Table 1

Ethnic groups in England and Wales (2011)

Ethnic group

England & Wales (%)

White (White British)

86.0 (80.5)

Mixed/Multiple Ethnic Groups

2.2

Asian/Asian British

7.5

Black/African/Caribbean/Black British

3.3

Other

1.0

(Source: Office for National Statistics, 2012)

Although breast cancer incidence and survival rates vary across ethnic groups, breast cancer remains the most common cancer among all ethnic groups in the UK and rates among the largest ethnic groups (South Asian, Black Caribbean and Black African) are falling more in line with those of the largely White population, due in part to their ageing populations and adoption of more Westernised lifestyles [7]. Most worrying is the poorer cancer outcomes of women from these ethnic groups, which has largely been attributed to later presentation with disease compared with the main White population [8]. Later stage presentation may reflect more aggressive disease, lack of awareness about symptoms, mistrust of the healthcare system, lower uptake of screening or delays in diagnosis [8]. Breast cancer incidence is lower among socioeconomically disadvantaged women compared with women in a higher socioeconomic position (SEP), but survival is poorer [911]. Explanations for this include later stage presentation and lower uptake of breast cancer screening, lifestyle choices, co-morbidities and poorer access to the best treatments, information and support [12, 13].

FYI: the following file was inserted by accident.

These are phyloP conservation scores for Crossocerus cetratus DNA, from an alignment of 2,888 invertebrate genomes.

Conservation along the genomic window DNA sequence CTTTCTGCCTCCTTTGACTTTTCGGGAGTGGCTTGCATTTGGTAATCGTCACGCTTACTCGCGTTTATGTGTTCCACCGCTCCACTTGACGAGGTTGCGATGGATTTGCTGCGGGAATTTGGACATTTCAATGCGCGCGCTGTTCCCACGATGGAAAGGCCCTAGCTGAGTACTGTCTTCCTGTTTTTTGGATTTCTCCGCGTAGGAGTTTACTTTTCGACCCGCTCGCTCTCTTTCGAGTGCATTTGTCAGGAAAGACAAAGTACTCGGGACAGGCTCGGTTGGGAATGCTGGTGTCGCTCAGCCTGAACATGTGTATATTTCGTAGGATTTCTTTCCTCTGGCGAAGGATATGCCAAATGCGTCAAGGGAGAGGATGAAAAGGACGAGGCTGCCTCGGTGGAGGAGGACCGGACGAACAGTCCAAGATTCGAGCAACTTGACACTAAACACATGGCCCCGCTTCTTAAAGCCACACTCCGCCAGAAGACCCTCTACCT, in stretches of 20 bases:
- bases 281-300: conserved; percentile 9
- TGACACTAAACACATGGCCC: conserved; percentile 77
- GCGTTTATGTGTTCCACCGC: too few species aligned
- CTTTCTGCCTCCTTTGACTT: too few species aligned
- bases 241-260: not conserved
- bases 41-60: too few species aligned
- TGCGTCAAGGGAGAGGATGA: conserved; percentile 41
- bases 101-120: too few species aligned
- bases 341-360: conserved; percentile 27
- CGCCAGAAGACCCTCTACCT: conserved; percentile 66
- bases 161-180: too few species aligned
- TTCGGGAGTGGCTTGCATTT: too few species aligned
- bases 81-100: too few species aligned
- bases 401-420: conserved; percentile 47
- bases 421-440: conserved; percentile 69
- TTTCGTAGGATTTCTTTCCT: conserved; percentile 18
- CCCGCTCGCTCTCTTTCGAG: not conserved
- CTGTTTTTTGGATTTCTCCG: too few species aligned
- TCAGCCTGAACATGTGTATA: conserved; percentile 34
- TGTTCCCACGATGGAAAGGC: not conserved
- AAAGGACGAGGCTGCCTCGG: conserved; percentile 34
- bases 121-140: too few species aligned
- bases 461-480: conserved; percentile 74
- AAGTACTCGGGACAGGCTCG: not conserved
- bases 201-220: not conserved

Experience of breast cancer post-treatment

Although survival rates are improving, breast cancer survivors may experience physical, social and psychological issues following treatment [1419]. Fear of recurrence is one of the most pressing concerns [15, 2026], often triggered by physical symptoms, and can lead to psychological distress, depression and anxiety [27, 28]. Fatigue, loss of energy and lymphoedema are commonly cited physical symptoms [812] as are hormonal changes and menopausal symptoms [20, 22, 24]. Alongside changes in sexual function, including decreased libido [2225], changes in physical appearance and body image concerns [20, 2225] can lead to intimacy and relationship issues [2225]. Coming to terms with loss and a sense of apprehension about the future are also key concerns. Women can feel abandoned and vulnerable once treatment ends, separated from the perceived safety and security of hospital and healthcare professionals (HCPs) [14, 15, 18, 2931]. Loss of opportunities and life roles have also been highlighted as issues [15, 20, 21, 24]. Once treatment has finished, women strive to resume family, work and social responsibilities [20]. However, this comes at a time when they may have reduced social support, not just from HCPs but also family and friends who believe life returns to normal once treatment is over. As a result, some women experience difficulties returning to normal life, as they feel permanently changed by the experience of breast cancer [32, 33]. It could be suggested women in a lower SEP and women from ethnic minority backgrounds may experience more emotional, social and functional problems post-treatment, as a consequence of undergoing more aggressive treatments to manage the disease. However, there is a paucity of research exploring potential ethnic and social variations in women’s needs and experiences post-treatment [34].

Changing models of survivorship care